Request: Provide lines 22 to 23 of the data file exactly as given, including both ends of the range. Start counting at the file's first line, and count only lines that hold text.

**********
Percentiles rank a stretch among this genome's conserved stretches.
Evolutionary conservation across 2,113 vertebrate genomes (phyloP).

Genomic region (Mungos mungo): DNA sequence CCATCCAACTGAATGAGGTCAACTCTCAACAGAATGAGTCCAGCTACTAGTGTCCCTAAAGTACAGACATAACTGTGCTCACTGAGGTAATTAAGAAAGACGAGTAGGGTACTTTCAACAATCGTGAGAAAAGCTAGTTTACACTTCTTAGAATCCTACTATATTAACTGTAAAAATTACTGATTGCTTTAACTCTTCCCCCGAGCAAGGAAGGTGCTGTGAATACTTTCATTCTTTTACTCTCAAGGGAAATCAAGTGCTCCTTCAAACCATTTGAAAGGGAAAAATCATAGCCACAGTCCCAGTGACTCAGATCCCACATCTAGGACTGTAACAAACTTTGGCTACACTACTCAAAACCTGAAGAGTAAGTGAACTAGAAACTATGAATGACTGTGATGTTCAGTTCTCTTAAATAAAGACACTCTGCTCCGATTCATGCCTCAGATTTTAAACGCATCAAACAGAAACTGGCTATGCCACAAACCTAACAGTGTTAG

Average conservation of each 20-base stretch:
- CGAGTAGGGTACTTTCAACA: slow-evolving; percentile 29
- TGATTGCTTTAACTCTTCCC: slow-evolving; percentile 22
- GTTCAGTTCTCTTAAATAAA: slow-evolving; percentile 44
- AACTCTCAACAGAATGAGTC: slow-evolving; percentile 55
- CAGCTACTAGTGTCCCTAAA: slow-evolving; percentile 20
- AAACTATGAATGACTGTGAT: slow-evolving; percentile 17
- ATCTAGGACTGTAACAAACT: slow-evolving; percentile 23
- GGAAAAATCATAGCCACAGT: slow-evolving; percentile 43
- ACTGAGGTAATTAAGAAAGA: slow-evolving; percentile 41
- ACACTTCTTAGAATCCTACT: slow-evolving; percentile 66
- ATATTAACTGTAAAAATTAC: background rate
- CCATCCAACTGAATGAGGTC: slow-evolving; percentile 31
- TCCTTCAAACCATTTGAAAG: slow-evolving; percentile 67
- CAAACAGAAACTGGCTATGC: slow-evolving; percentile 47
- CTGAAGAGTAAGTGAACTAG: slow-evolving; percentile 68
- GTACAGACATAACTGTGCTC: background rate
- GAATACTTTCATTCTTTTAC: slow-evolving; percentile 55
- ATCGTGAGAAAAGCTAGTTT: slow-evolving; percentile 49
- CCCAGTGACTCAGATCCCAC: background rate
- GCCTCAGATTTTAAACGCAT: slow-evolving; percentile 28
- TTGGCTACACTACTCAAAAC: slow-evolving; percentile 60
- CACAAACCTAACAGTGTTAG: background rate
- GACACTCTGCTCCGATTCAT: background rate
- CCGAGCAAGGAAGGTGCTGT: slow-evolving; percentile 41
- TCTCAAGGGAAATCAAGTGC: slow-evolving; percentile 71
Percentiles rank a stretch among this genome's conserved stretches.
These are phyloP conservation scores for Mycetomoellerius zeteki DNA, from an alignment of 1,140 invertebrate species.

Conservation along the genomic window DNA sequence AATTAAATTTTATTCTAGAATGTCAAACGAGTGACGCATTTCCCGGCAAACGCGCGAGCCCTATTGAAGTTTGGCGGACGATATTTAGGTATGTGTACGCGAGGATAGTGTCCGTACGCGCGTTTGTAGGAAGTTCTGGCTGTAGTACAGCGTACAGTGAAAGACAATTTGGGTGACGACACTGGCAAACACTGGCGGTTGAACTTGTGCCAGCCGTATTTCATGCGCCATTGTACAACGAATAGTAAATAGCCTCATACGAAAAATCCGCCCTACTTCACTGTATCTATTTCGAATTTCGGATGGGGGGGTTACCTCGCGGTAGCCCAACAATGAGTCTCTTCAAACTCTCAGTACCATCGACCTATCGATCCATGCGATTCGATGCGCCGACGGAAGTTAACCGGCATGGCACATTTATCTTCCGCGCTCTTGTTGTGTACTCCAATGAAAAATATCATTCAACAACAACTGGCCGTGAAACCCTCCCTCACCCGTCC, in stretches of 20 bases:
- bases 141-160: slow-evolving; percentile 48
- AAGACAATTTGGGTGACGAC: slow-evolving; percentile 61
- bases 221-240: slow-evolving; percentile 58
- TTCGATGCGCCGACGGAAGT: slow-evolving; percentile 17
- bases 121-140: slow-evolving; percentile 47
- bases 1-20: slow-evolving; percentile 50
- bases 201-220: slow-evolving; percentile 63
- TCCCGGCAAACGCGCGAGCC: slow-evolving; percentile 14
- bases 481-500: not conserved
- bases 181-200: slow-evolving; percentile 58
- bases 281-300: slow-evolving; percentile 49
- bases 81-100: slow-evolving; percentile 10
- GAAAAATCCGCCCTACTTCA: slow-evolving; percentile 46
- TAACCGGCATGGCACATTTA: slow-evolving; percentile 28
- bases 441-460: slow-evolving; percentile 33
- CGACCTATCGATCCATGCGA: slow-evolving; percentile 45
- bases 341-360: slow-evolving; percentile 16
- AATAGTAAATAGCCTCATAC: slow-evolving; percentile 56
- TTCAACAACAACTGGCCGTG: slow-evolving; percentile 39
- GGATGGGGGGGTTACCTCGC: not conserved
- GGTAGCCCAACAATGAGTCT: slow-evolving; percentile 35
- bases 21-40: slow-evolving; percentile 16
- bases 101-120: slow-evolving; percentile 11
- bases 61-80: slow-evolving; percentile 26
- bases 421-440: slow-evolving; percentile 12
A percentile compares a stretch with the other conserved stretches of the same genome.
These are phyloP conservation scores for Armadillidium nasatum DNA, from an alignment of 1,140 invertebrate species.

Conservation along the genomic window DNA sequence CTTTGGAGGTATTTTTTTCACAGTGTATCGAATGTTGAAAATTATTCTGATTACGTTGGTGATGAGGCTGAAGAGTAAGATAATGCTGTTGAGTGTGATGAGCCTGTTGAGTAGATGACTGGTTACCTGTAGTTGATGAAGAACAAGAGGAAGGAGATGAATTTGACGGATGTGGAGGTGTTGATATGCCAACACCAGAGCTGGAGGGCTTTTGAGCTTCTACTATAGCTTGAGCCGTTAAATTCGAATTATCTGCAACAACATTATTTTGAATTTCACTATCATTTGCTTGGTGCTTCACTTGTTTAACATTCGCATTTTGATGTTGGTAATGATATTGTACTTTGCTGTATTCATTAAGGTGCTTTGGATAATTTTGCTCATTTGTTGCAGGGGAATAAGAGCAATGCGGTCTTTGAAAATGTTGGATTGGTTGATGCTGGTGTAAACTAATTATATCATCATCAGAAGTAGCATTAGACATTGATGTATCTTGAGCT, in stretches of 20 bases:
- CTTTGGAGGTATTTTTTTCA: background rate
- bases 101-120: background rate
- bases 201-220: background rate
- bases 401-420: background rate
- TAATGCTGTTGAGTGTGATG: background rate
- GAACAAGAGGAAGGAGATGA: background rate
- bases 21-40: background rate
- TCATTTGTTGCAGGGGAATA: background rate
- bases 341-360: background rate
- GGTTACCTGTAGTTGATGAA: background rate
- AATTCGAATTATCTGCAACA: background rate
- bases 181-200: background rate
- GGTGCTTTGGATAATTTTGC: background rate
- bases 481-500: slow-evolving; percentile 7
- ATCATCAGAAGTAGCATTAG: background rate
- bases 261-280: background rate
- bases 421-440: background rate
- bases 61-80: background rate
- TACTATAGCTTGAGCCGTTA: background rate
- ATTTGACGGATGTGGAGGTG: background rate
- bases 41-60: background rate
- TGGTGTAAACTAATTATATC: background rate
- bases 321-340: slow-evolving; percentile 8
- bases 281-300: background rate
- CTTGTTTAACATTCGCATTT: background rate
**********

- ATCGTGAGAAAAGCTAGTTT: slow-evolving; percentile 49
- CCCAGTGACTCAGATCCCAC: background rate